There was dispute, for a period of time, over whether the Guangxu Emperor should continue to reign, even if only in name, as Emperor, or simply be removed altogether. Most court officials seemed to agree with the latter choice, but loyal Manchus such as Ronglu pleaded otherwise.

In 1900, the Eight-Nation Alliance of Western powers and Japan entered China and on August 14th occupied Beijing following a Chinese declaration of war which the Guangxu Emperor opposed, but had no power to stop. Emperor Guangxu fled with Empress Dowager Cixi to Xi'an, dressed in civilian outfits.

Returning to the Forbidden City after the withdrawal of the western powers, Emperor Guangxu was known to have spent the next few years working in his isolated palace with watches and clocks, which had been a childhood fascination, some say in an effort to pass the time until the death of the Empress Dowager Cixi. He still had supporters, whether inside China or in exile, who wished to return him to real power.


Guangxu died on 14 November 1908, a day before Empress Dowager Cixi. He died relatively young, at age 38. There are several theories about Guangxu's death, none of which are completely accepted by historians. Most suspect was the claim that Guangxu was poisoned by Cixi because she was afraid of Guangxu reversing her policies after her death, and wanted to prevent this from happening. The fact that the two died two days apart only furthers the circumstantial evidence behind this claim. Another possibility is that Guangxu was poisoned by Yuan Shikai, who knew that if Guangxu were to ever come into power again, he (Yuan Shikai) would likely executed for treason. As there are no reliable sources to prove either theory, the real cause of Guangxu's death remains a mystery until this day. Official court documents and doctors' records suggest that Guangxu did, in fact, die from natural causes. The Emperor had been ill for a long time prior, and the records suggest that the Emperor's condition began to worsen several days before his death, although the illness could be cause by poison, administered in small doses over a long period of time.

Guangxu was succeeded by Empress Dowager Cixi's handpicked heir, his nephew Puyi, who took on the era name "Xuantong" (Xuantong Emperor). Guangxu's consort, who became the Empress Dowager Longyu, signed the abdication decree as regent in 1912, ending two thousand years of imperial rule in China. Empress Dowager Longyu died, childless, in 1913.

After the revolution of 1911, the new Republic of China funded the construction of Guangxu's mausoleum in the Western Qing Tombs. The tomb was robbed during the Chinese civil war and the underground palace (burial chamber) is now open to the public.

Historical Views

In 1912, Dr. Sun Yat-sen praised Guangxu Emperor for his educational reform package that allowed Chinese people to learn more about the western culture. After the establishment of the People's Republic of China, Communist historian Fan Wenlan (范文澜) called the emperor "the Manchu Noble who can accept Western Thinking". Some historians think that the emperor is the first Chinese leader to implement policies of modernization and capitalism. Guangxu also epitomized the lowest imperial power had come since the beginning of the Qing Dynasty, and is the only Emperor of the Qing Dynasty to have been put under house arrest during his own reign.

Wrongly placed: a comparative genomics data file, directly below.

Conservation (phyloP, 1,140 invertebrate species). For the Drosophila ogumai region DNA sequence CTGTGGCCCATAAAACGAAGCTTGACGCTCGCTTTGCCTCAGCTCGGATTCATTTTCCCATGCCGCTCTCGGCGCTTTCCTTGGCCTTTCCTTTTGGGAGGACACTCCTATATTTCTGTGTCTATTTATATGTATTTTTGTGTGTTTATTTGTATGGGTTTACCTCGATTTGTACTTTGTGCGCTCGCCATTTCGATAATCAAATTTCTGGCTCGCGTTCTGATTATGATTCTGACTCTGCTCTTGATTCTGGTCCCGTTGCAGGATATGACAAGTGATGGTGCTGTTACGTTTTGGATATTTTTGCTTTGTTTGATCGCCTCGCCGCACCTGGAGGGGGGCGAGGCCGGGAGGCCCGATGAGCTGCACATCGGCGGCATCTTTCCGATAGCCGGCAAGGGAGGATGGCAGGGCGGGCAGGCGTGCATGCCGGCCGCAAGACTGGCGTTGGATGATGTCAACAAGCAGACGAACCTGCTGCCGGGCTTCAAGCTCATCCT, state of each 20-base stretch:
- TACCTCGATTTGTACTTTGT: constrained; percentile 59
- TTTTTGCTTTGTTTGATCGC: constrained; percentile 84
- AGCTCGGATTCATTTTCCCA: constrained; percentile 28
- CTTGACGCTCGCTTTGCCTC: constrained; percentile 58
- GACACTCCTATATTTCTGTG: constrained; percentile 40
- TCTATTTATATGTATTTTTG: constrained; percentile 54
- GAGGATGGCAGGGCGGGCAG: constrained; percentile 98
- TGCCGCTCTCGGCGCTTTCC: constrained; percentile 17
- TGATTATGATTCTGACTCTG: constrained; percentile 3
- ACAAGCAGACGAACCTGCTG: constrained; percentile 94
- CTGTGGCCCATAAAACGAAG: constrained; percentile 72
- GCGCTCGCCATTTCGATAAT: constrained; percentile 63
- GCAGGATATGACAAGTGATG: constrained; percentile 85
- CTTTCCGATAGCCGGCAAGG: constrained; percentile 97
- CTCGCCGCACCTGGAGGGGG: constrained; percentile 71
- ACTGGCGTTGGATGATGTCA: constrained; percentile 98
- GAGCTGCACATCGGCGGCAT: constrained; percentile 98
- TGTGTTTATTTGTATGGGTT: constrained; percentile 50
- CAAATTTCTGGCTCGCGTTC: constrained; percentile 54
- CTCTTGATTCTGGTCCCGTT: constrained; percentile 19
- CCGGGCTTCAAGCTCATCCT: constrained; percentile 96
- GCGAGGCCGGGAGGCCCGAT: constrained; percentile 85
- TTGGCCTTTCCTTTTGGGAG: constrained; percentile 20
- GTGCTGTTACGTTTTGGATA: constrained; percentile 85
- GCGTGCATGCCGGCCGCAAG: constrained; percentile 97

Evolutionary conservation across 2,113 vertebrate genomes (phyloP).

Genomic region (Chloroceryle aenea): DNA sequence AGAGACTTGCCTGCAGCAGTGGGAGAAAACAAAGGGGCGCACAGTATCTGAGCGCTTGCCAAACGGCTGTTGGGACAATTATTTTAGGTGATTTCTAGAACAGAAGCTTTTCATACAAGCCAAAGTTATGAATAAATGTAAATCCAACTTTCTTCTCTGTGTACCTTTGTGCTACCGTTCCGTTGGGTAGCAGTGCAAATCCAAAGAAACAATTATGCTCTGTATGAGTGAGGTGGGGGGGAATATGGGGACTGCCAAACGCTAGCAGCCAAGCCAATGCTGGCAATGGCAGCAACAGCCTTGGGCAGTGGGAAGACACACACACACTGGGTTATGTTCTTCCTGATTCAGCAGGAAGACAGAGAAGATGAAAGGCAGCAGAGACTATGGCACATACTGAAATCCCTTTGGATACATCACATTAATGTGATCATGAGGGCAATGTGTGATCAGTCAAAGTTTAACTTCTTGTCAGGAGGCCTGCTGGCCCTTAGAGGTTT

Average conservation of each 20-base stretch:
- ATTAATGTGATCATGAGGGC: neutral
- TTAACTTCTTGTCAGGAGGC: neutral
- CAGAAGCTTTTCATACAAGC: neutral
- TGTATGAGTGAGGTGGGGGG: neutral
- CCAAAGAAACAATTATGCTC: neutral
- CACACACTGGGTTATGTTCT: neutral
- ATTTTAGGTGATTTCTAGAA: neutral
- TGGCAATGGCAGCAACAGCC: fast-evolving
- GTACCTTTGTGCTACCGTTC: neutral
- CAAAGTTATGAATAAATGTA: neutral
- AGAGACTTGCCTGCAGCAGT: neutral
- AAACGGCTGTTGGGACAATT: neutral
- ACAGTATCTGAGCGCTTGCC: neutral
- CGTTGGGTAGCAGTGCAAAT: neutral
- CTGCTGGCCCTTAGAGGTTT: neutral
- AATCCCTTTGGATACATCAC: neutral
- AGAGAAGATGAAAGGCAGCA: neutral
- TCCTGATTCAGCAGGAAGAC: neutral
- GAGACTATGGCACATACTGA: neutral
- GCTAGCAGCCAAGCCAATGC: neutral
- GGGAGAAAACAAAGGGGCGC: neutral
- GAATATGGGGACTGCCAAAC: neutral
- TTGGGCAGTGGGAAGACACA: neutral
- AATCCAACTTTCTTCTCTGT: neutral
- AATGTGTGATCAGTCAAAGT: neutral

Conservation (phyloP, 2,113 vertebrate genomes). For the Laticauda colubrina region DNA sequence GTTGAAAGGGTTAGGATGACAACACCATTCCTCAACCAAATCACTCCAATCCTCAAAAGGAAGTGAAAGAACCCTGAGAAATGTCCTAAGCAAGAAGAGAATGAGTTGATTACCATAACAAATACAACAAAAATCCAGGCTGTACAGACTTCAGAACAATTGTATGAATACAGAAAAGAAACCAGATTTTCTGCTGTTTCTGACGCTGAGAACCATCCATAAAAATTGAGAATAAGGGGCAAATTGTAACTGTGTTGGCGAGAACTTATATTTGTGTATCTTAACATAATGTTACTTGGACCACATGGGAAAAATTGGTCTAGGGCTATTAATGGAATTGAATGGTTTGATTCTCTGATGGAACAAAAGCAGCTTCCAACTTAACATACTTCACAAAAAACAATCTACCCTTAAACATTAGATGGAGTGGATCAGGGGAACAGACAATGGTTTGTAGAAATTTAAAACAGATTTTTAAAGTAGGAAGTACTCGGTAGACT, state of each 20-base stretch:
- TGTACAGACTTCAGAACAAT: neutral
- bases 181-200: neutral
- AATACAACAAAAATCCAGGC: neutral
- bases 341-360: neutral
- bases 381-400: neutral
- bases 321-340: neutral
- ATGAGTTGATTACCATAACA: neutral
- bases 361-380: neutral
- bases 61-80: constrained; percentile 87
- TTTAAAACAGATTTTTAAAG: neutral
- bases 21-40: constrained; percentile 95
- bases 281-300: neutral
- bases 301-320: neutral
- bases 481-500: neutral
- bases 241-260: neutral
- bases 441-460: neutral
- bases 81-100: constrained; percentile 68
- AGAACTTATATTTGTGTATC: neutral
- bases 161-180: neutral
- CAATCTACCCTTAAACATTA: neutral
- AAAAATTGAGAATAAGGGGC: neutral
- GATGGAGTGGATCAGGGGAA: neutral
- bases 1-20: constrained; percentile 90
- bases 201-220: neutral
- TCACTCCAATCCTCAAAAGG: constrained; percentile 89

The Guangxu Emperor had three wives in total. His principal wife was the Long Yu Empress, while his two consorts were the Imperial Consort Jin and the Imperial Consort Zhen.

Guangxu was forced by the Empress Dowager Cixi to marry her niece (his cousin) Yehenara Jingfen ( _zh. 叶赫纳拉·静芬), who was two years his senior. Yehenara Jingfen's father was a younger brother of Empress Dowager Cixi, and Dowager Cixi selected Yehenara Jingfen as Guangxu's Empress Consort because she wanted to strengthen the power of her own family. After the marriage, Yehenara Jingfen became the Empress Consort, and was granted the honorific title "Long Yu", meaning "Auspicious and Prosperous" ( _zh. 隆裕) after the death of her husband. However, Guangxu detested Empress Longyu, and spent most of his time with his favourite consort, Lady Tatala, the Imperial Consort Zhen ( _zh. 珍妃), (better known in English as the "Pearl Consort"). In 1900, Consort Zhen was drowned by being thrown into a well at the order of Cixi after Consort Zhen begged the Empress Dowager to let the Guangxu Emperor stay in Beijing for negotiations with the foreign powers. That incident happened before Empress Dowager Cixi was preparing to leave the Forbidden City due to the occupation of Beijing by the Eight-Nation Alliance in 1900. Like his predecessor, the Tongzhi Emperor, Guangxu died without an issue. After the Guangxu Emperor's death in 1908, the Longyu Empress Dowager reigned in cooperation with Zaifeng, the 2nd Prince Chun.

ee also

*Empress Dowager Cixi
*Boxer Rebellion
*Hundred Days Reform
*Kang Youwei
*Liang Qichao